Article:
this, then there must be many other areas where our existing solutions are
lacking. I would like to look at those to determine how the word processing
of our everyday tools needs to be improved.
More widely available grammar checkers and more seamless
compatibility with voice recognition seem like no-brainers. But what about
features like the new MS Word Editor (which I wrote about in edition
272 of the Tool Box Journal), a smart tool for catching stylistic
errors. Or in edition 260 I wrote about tools like PerfectIt and Lingofy,
which are similar to Editor but much more customizable and powerful.
Do we want tools like that?
To me it seems the answer has to be "Yes!" -- at
least as an option. And it seems an approach like SDL's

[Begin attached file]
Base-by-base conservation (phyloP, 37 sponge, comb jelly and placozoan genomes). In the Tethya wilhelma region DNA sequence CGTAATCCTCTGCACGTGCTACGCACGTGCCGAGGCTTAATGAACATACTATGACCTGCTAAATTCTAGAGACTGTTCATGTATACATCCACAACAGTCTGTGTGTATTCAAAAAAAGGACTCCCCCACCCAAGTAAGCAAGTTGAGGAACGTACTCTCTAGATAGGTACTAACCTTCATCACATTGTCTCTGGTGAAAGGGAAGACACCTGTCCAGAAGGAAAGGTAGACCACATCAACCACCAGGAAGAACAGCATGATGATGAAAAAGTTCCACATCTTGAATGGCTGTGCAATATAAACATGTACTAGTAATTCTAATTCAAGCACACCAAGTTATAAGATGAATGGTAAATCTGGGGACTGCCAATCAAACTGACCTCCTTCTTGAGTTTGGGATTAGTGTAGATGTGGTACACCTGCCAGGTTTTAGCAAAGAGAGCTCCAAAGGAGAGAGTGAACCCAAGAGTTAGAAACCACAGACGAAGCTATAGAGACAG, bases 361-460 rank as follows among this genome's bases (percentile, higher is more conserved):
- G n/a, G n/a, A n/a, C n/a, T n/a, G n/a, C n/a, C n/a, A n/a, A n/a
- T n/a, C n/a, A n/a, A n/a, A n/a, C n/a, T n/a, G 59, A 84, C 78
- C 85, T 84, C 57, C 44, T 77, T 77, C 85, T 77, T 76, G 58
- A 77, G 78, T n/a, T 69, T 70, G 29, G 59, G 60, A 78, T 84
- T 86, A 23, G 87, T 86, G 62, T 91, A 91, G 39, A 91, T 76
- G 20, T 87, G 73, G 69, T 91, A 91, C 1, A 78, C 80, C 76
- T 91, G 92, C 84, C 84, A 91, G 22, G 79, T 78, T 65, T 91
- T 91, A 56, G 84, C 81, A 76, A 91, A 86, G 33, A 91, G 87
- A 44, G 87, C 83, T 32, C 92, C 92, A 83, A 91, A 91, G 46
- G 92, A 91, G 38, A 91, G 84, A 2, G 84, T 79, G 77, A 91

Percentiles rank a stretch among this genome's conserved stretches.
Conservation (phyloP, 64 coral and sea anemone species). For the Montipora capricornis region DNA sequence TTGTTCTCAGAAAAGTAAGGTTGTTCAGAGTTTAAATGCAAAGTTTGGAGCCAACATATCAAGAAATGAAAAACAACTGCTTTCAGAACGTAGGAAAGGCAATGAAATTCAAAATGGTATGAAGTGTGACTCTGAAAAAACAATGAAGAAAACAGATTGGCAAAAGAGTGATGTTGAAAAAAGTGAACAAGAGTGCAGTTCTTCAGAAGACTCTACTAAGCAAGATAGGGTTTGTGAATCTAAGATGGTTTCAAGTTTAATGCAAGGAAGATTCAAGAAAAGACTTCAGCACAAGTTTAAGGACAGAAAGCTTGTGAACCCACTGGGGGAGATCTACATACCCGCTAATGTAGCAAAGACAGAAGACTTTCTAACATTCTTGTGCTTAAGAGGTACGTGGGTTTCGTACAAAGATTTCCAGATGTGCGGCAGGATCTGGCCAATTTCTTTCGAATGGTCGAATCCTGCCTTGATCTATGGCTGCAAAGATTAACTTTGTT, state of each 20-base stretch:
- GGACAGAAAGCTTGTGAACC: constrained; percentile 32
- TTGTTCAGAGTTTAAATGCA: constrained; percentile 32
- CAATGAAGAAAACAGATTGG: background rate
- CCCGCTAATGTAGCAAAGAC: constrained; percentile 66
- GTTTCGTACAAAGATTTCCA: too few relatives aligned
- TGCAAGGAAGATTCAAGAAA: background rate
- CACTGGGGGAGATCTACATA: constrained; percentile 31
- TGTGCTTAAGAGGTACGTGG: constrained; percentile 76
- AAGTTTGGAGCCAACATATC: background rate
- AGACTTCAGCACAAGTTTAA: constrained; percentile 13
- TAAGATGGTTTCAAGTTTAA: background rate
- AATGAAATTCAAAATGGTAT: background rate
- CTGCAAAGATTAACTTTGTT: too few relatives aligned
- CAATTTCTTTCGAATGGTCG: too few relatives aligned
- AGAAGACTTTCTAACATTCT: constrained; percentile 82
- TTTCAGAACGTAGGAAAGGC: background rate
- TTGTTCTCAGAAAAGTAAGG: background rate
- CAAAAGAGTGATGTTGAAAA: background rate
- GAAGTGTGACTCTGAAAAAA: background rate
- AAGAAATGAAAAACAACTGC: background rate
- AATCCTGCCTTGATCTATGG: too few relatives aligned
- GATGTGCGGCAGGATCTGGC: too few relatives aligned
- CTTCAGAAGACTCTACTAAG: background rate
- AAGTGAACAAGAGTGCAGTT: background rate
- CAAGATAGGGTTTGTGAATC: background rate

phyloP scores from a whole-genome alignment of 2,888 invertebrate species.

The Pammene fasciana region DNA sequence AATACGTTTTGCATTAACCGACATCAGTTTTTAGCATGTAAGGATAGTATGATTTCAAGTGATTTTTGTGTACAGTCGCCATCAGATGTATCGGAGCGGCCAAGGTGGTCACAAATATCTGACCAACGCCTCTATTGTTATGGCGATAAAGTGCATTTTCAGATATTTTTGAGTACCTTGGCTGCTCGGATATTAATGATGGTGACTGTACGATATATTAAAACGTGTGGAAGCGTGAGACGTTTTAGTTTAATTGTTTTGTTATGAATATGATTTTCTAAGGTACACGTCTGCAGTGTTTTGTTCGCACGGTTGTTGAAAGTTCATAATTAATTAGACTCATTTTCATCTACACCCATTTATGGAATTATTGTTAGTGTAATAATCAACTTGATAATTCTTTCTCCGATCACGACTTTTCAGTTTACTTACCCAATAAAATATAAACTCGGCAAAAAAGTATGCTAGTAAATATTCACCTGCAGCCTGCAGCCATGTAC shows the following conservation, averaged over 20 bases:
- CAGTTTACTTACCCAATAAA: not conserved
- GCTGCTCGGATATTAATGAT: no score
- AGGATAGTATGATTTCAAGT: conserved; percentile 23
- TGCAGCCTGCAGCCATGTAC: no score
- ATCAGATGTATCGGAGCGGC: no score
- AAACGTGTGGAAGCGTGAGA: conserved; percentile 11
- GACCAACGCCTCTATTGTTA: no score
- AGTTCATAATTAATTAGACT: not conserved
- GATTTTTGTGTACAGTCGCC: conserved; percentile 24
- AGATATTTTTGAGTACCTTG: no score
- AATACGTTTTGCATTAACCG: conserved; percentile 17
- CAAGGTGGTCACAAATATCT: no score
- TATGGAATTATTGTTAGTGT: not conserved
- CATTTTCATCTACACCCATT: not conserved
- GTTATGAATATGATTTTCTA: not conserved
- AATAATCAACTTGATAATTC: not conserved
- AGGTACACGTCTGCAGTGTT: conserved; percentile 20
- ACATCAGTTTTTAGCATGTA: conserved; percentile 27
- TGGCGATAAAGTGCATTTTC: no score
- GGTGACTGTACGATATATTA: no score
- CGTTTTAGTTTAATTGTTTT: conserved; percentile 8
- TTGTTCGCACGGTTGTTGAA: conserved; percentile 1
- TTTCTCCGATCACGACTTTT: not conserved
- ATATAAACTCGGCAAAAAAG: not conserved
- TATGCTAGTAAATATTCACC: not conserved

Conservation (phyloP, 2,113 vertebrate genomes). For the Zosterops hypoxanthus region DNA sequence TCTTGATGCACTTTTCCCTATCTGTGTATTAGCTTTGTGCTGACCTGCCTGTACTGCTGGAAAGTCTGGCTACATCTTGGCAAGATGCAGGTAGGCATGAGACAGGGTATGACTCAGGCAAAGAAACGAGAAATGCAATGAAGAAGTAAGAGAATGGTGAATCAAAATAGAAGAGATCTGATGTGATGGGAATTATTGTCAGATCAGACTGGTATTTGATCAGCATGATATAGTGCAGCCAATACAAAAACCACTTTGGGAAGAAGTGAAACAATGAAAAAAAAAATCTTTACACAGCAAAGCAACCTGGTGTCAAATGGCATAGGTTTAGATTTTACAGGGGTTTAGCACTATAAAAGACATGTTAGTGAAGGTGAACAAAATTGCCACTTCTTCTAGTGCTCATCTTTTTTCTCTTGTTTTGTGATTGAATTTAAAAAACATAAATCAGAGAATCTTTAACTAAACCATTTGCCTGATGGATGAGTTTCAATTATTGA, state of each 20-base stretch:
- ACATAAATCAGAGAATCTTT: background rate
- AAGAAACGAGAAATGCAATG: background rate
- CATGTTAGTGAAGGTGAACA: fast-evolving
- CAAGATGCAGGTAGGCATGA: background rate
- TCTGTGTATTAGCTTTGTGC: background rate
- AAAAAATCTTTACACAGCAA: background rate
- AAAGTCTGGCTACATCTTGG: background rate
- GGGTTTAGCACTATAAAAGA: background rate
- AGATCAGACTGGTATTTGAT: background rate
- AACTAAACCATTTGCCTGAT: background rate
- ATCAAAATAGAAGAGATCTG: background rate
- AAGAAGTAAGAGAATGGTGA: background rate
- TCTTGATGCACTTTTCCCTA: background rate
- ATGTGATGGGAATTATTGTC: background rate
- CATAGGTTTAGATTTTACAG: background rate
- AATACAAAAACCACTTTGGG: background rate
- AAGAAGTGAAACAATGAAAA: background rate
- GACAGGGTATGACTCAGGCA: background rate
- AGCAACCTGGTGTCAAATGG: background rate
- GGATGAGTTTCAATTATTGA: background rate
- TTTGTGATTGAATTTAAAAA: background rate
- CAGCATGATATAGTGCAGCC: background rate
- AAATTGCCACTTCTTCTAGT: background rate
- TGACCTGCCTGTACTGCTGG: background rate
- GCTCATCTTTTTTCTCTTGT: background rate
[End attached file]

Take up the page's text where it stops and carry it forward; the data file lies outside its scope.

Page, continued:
"AppStore" can achieve this most easily because the burden there
will be on third parties to develop it.
Aside from high-powered tools that might be integrated, what
other word-processing features are we still lacking? Write to me or post
something on Twitter with the hashtag #betterxl8tools and we'll continue
the discussion in the next edition of the Tool Box Journal and
The SDL Trados
SDL Trados on are on the road, exploring the exciting and
ground breaking innovations in SDL Trados Studio 2017, SDL
Trados GroupShare 2017 and SDL MultiTerm 2017.
If you would like to learn about new
translation productivity features, such as AdaptiveMT and upLIFT
technology, we could be visiting you next!
today | Story so far
(Project) Management Tools (Premium Edition)
Though there still doesn't
seem to be agreement on how to name the tools mentioned in the heading,
there's certainly a market for them, especially in the freelance/small
agency market. While the market among larger LSPs is evenly divided between
Plunet and XTRF (or home-brewed solutions), tool developers
seem to be keenly aware that there's a lot of room when it comes to smaller
A few months ago, I talked
about tools like BaccS, Protemos, and QuaHill . .
. . . you
can find the rest of this article in the Premium edition. If you'd like to